Earlier this week, ‘Magic Circle’ firm Clifford Chance announced the details of its two-month sabbatical programme. This initiative will be offered, for the time being, to a comparatively select group of lawyers within the firm. However, the fact that the global legal giant is offering a detailed policy at all, represents a significant shift and could encourage more firms to follow suit.
Clifford Chance are by no means the only UK law firm to afford such a benefit to their staff. Stewarts Law started its own scheme in 2014, though only for the benefit if its equity partners. Farrer & Co have also put a sabbatical policy in place which can, in theory, be utilised by all though applications made by non-equity personnel are judged strictly on a case-by-case basis.
It used to be that the idea of taking any time out from one’s career was viewed with extreme caution. A 2017 survey conducted by travel site Opodo revealed that, even today, concerns remain. Whilst 65% of the 2,000 British respondents who took part in the consultation would consider extended leave, only 20% said their workplace would allow them to take such a break.
This statistic does seem rather surprising especially since there is stark evidence that a sabbatical can be of real benefit to the employer and the employee. For instance, the Opodo survey highlighted that 18% of British people who go on sabbatical do so to learn a new skill, whilst 13% use the time to gain experience in a new field of work. Clearly those who invest time in pursuing an MBA or developing a new facet may have something very tangible to show for their time away from the office. However, sabbaticals can have other significant benefits.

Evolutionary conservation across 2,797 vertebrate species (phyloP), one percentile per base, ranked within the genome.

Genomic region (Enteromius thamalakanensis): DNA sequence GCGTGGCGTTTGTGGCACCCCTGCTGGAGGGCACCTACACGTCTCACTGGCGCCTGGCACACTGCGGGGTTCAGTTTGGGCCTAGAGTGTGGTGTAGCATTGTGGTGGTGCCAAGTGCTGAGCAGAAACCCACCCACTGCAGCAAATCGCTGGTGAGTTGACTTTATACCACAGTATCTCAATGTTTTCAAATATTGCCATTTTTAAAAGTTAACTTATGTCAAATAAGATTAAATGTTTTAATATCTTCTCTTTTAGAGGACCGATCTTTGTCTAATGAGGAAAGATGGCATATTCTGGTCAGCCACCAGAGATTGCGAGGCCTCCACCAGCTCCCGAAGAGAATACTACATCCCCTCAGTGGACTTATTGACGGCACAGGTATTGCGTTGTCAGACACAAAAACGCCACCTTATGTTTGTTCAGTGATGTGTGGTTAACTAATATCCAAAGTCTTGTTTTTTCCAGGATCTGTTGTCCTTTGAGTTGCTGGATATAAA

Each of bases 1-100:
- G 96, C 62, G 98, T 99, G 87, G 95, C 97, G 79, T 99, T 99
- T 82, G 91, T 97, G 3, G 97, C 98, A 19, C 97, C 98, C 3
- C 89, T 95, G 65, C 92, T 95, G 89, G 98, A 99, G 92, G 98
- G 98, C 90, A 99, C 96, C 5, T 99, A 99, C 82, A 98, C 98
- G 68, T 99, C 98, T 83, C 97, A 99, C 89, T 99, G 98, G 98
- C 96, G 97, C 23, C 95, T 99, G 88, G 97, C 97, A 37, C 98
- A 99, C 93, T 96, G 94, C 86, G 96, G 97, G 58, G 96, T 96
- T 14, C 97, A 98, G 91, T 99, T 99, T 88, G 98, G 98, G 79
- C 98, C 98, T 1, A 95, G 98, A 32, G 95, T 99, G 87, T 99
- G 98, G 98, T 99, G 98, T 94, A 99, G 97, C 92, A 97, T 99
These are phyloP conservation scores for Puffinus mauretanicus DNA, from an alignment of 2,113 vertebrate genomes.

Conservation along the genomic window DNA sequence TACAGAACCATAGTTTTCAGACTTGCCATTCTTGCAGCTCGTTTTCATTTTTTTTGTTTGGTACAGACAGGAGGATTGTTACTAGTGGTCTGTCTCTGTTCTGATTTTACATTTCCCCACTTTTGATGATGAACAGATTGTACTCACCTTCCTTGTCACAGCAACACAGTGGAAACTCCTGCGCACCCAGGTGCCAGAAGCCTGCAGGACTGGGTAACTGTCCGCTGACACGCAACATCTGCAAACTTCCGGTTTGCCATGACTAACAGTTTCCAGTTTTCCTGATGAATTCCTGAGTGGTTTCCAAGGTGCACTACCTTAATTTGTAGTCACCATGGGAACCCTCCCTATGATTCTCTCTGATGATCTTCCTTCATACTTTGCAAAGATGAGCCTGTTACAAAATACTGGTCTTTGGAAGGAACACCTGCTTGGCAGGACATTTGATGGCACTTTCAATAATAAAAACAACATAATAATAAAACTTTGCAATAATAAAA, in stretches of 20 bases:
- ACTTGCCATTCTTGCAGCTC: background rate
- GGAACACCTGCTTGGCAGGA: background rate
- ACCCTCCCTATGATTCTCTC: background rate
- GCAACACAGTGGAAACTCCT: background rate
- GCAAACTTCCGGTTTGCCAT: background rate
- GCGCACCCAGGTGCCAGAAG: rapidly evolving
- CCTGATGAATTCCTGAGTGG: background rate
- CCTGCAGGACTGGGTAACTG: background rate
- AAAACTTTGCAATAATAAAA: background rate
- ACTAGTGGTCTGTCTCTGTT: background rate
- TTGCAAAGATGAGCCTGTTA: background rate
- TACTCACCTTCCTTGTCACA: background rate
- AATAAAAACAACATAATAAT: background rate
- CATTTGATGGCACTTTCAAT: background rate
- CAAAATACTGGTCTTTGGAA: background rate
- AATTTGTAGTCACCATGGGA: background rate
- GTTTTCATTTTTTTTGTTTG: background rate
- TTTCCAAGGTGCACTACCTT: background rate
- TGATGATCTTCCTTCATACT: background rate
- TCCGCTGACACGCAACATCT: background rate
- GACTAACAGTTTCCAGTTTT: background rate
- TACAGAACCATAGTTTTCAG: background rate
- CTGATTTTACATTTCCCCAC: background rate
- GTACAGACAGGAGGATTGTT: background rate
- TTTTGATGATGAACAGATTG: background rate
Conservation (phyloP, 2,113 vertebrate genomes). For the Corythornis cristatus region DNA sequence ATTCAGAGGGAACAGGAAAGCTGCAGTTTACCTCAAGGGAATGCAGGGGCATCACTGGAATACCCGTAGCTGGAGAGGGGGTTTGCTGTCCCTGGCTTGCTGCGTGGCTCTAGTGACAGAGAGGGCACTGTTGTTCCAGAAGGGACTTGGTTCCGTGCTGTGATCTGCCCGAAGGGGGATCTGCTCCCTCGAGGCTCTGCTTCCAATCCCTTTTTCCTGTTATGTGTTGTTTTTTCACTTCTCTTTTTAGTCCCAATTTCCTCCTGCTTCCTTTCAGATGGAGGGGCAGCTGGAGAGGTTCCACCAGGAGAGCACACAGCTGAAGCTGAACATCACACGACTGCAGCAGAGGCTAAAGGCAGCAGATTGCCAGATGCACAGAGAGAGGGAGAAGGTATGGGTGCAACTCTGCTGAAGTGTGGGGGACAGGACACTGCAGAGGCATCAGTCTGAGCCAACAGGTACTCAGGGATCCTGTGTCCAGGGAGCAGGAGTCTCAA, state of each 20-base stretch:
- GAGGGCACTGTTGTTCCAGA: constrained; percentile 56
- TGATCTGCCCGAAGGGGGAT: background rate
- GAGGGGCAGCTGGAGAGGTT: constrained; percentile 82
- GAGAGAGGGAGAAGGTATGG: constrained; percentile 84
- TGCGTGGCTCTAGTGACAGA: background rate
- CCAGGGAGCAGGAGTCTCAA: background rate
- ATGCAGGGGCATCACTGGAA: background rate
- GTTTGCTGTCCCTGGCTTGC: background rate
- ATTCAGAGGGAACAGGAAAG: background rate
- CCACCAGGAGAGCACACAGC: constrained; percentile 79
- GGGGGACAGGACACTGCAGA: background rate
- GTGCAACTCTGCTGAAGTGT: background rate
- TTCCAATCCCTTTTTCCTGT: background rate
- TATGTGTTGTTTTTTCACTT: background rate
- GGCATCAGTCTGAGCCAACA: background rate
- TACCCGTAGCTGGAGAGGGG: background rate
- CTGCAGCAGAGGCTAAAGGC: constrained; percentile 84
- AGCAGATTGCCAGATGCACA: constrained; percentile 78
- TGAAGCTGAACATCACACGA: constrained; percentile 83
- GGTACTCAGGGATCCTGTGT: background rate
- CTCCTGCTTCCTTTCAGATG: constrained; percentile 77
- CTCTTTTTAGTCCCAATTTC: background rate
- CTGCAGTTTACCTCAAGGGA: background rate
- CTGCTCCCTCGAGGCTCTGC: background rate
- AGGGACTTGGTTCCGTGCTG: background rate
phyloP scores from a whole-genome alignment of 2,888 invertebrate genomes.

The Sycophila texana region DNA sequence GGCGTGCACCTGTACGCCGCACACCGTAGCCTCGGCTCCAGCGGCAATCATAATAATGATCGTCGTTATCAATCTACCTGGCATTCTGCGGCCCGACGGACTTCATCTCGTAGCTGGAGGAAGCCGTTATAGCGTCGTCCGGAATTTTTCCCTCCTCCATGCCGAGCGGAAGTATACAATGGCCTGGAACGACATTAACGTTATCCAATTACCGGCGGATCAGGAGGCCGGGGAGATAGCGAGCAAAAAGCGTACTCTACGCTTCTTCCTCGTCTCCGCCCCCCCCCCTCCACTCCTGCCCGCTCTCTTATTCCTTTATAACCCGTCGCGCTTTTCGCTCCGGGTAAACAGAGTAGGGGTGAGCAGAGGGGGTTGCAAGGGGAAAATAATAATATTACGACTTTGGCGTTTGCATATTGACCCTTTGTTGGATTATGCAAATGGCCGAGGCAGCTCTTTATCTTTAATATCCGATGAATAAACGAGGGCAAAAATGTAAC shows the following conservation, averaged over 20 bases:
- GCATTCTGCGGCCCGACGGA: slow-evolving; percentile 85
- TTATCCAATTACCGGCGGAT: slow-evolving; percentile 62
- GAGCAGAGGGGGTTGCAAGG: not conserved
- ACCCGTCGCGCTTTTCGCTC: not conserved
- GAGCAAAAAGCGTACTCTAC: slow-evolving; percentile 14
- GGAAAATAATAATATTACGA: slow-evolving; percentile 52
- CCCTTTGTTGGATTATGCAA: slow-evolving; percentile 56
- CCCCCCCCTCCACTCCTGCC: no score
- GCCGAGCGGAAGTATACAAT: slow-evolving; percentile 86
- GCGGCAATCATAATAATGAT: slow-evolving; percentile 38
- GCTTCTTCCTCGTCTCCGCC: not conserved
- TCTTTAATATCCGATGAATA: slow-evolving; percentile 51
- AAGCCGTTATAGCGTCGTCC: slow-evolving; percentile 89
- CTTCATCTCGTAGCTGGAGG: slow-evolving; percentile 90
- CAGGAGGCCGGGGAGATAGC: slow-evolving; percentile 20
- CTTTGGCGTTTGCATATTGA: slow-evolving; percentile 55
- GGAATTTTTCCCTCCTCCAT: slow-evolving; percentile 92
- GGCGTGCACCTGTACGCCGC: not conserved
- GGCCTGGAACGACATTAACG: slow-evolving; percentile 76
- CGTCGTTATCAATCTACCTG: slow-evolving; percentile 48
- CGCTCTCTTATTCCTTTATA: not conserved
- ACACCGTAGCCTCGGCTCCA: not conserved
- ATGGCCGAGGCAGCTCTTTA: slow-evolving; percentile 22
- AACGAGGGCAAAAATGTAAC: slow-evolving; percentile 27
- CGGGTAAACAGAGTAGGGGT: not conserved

At its simplest level, a sabbatical is a good way to take a break, refocus and refresh. Some companies offer paid sabbaticals to enable their staff to do just that. McDonalds permits eligible employees an eight-week paid sabbatical for every 10 years of full-time continuous service with the company. Patagonia offers sabbaticals through their ‘Environmental Internship Program’. This initiative allows “employees from all parts of the company… (up to) two months away from their regular roles to work for the environmental group of their choice while continuing to earn their pay check and benefits”. Moreover, other professional service firms have already established their own policy. Deloitte, for example, sets out two options including one month unpaid for any reason or three to six months partially paid, provided staff utilise their time to “pursue personal or professional growth opportunities”.
Set against these three examples, the opportunity unveiled by Clifford Chance may not appear so generous. The Law Society Gazette reports that the two-month sabbaticals will be unpaid. Applications will also be restricted in the UK to certain teams such as Finance Practice, Capital Markets and TMT. That said, it is certainly a sign that the characteristically conservative legal services market is beginning to change.
One reason may be the recognition that we are now working longer office hours than ever before. There is certainly far more focus these days on wellbeing and rightly so. Indeed, 43% of UK respondents to the Opodo survey stated that they took a sabbatical to improve their mental health. Moreover, it could be suggested that sabbaticals are becoming more than just a perk, but a necessity in the recruitment toolkit in order to attract top candidates.
As millennials continue to enter and rise through the ranks of the job market, the traditional model of the corporate treadmill is becoming less favourable. These newcomers demand a fresh approach to building their careers and are looking for job opportunities offering more flexibility and the chance to build life experiences alongside developing valuable skills in the office.
Clifford Chance will, no doubt, be followed by other firms seeking to make themselves ever more attractive and it is not too fanciful to imagine that sabbaticals, including paid ones, are going to become a significant tool designed to lure the very best talent.